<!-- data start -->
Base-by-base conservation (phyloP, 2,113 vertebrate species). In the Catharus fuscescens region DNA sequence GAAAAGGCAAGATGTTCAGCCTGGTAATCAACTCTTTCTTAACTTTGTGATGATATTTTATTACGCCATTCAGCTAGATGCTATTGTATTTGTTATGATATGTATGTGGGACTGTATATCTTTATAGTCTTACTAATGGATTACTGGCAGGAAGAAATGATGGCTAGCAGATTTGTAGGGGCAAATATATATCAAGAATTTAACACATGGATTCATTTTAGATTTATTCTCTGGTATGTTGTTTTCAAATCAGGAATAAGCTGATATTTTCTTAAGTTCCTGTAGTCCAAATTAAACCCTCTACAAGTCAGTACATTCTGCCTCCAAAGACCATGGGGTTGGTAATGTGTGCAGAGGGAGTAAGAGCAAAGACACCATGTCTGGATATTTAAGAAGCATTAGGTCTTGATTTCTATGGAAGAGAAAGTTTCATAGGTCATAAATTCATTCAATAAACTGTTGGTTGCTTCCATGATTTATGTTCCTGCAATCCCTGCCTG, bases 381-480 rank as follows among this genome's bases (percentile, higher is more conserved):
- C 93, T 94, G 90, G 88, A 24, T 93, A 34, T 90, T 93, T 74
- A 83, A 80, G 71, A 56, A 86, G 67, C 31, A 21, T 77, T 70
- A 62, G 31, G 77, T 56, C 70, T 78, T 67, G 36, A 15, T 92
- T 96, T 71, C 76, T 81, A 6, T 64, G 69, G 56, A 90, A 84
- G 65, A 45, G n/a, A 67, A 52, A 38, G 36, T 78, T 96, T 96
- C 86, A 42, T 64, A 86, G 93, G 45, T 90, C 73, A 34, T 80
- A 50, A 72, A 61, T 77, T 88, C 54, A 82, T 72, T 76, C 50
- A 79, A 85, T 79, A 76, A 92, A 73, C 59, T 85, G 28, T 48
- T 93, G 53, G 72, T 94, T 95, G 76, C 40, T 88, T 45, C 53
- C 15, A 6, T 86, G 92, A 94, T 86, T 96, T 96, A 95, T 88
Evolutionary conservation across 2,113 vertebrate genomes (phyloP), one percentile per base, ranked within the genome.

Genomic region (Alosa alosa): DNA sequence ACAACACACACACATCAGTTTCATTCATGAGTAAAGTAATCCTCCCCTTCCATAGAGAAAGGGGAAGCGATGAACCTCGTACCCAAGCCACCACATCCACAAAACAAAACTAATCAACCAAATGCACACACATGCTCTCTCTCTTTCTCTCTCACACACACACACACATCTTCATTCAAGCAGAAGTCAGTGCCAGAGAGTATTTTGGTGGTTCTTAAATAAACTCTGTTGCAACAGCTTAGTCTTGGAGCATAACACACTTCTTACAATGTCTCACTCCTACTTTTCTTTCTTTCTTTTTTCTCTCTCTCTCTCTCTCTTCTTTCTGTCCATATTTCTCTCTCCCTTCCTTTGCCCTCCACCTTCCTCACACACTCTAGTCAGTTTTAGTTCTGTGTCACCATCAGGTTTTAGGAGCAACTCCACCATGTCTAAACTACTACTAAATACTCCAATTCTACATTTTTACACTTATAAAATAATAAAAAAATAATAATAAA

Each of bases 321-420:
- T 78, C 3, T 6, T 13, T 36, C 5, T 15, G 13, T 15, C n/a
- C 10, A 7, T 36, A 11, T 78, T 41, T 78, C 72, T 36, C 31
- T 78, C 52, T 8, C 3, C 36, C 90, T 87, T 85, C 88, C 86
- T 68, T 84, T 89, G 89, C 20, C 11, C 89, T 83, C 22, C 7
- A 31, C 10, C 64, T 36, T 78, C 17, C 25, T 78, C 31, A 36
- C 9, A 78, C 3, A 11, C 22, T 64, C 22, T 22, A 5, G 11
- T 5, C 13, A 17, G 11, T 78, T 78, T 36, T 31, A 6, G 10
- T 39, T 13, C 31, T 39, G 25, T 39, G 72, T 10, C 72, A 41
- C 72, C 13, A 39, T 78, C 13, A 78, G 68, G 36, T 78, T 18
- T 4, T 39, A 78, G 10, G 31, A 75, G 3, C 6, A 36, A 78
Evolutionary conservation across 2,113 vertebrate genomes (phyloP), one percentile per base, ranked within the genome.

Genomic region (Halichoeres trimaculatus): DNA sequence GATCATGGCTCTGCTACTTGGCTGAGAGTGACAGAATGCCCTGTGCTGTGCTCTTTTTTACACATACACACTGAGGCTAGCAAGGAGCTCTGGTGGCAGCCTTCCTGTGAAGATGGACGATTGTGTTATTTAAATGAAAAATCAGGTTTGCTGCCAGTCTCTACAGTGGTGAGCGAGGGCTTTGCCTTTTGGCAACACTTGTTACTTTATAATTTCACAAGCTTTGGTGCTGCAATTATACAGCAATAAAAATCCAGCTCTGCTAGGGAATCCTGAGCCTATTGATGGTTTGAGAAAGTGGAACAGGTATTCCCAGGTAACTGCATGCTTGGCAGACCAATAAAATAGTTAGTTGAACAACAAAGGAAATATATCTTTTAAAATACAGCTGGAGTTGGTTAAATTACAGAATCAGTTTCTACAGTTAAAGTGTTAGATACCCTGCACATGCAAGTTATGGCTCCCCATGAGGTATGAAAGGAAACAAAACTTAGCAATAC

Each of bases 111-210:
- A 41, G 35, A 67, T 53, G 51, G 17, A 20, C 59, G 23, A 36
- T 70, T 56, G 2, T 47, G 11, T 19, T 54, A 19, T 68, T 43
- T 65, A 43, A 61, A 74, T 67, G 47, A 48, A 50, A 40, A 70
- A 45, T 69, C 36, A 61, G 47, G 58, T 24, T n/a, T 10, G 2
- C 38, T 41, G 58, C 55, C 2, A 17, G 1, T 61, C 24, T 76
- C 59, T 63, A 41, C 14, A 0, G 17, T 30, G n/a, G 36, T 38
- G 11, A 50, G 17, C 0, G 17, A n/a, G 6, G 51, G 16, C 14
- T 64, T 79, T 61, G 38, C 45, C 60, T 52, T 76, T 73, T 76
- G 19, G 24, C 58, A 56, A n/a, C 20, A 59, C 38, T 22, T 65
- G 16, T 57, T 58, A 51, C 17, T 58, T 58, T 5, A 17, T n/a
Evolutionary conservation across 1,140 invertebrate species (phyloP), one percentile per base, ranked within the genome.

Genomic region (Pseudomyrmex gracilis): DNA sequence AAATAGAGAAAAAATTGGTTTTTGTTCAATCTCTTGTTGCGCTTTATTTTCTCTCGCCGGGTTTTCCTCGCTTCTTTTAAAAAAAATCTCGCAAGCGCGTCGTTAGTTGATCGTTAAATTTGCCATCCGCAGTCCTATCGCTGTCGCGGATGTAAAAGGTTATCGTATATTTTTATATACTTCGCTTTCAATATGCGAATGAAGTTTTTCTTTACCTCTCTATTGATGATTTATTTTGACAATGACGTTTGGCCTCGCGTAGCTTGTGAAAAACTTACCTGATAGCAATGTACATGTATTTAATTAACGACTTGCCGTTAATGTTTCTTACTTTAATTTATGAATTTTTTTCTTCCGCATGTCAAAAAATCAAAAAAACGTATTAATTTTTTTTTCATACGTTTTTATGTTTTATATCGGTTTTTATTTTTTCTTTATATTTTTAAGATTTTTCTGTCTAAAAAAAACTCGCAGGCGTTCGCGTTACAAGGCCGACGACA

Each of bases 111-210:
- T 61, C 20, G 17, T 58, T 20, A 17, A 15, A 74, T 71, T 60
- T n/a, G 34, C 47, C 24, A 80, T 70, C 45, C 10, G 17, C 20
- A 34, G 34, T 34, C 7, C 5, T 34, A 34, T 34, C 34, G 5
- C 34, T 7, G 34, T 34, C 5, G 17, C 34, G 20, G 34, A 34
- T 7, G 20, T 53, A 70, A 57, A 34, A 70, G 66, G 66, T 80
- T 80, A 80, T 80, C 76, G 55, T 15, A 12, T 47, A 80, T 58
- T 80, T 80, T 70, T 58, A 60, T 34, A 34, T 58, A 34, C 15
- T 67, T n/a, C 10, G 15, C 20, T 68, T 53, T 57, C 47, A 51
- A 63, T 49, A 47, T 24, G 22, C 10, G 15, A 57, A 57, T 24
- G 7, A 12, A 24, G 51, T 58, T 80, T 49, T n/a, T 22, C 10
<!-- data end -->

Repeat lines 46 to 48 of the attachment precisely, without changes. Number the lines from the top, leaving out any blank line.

- T 80, A 80, T 80, C 76, G 55, T 15, A 12, T 47, A 80, T 58
- T 80, T 80, T 70, T 58, A 60, T 34, A 34, T 58, A 34, C 15
- T 67, T n/a, C 10, G 15, C 20, T 68, T 53, T 57, C 47, A 51